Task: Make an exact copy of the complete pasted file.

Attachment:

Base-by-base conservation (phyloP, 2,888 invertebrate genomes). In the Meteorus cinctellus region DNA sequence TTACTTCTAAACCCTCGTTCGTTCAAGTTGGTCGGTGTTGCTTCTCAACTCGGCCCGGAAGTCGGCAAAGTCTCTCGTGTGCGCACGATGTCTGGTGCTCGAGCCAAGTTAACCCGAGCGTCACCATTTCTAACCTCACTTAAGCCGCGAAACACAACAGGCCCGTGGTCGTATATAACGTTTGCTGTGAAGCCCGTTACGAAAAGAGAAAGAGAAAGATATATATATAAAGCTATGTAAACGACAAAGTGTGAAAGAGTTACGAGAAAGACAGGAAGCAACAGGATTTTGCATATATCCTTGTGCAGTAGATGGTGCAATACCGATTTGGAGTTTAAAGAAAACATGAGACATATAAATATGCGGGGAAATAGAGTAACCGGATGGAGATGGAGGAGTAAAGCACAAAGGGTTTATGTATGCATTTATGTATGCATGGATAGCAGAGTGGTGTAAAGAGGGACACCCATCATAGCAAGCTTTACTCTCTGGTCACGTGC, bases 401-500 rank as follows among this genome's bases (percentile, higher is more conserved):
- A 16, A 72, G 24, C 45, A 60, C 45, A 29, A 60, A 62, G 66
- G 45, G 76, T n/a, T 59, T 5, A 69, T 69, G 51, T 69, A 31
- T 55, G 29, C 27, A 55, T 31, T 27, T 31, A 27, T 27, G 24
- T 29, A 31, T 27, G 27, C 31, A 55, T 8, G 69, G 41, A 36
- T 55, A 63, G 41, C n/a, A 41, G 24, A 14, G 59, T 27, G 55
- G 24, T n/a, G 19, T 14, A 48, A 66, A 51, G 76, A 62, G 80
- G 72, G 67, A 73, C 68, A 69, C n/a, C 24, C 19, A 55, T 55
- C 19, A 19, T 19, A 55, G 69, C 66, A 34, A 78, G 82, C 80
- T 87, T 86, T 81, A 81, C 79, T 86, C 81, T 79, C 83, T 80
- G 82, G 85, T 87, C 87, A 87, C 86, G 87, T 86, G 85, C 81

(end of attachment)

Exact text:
Base-by-base conservation (phyloP, 2,888 invertebrate genomes). In the Meteorus cinctellus region DNA sequence TTACTTCTAAACCCTCGTTCGTTCAAGTTGGTCGGTGTTGCTTCTCAACTCGGCCCGGAAGTCGGCAAAGTCTCTCGTGTGCGCACGATGTCTGGTGCTCGAGCCAAGTTAACCCGAGCGTCACCATTTCTAACCTCACTTAAGCCGCGAAACACAACAGGCCCGTGGTCGTATATAACGTTTGCTGTGAAGCCCGTTACGAAAAGAGAAAGAGAAAGATATATATATAAAGCTATGTAAACGACAAAGTGTGAAAGAGTTACGAGAAAGACAGGAAGCAACAGGATTTTGCATATATCCTTGTGCAGTAGATGGTGCAATACCGATTTGGAGTTTAAAGAAAACATGAGACATATAAATATGCGGGGAAATAGAGTAACCGGATGGAGATGGAGGAGTAAAGCACAAAGGGTTTATGTATGCATTTATGTATGCATGGATAGCAGAGTGGTGTAAAGAGGGACACCCATCATAGCAAGCTTTACTCTCTGGTCACGTGC, bases 401-500 rank as follows among this genome's bases (percentile, higher is more conserved):
- A 16, A 72, G 24, C 45, A 60, C 45, A 29, A 60, A 62, G 66
- G 45, G 76, T n/a, T 59, T 5, A 69, T 69, G 51, T 69, A 31
- T 55, G 29, C 27, A 55, T 31, T 27, T 31, A 27, T 27, G 24
- T 29, A 31, T 27, G 27, C 31, A 55, T 8, G 69, G 41, A 36
- T 55, A 63, G 41, C n/a, A 41, G 24, A 14, G 59, T 27, G 55
- G 24, T n/a, G 19, T 14, A 48, A 66, A 51, G 76, A 62, G 80
- G 72, G 67, A 73, C 68, A 69, C n/a, C 24, C 19, A 55, T 55
- C 19, A 19, T 19, A 55, G 69, C 66, A 34, A 78, G 82, C 80
- T 87, T 86, T 81, A 81, C 79, T 86, C 81, T 79, C 83, T 80
- G 82, G 85, T 87, C 87, A 87, C 86, G 87, T 86, G 85, C 81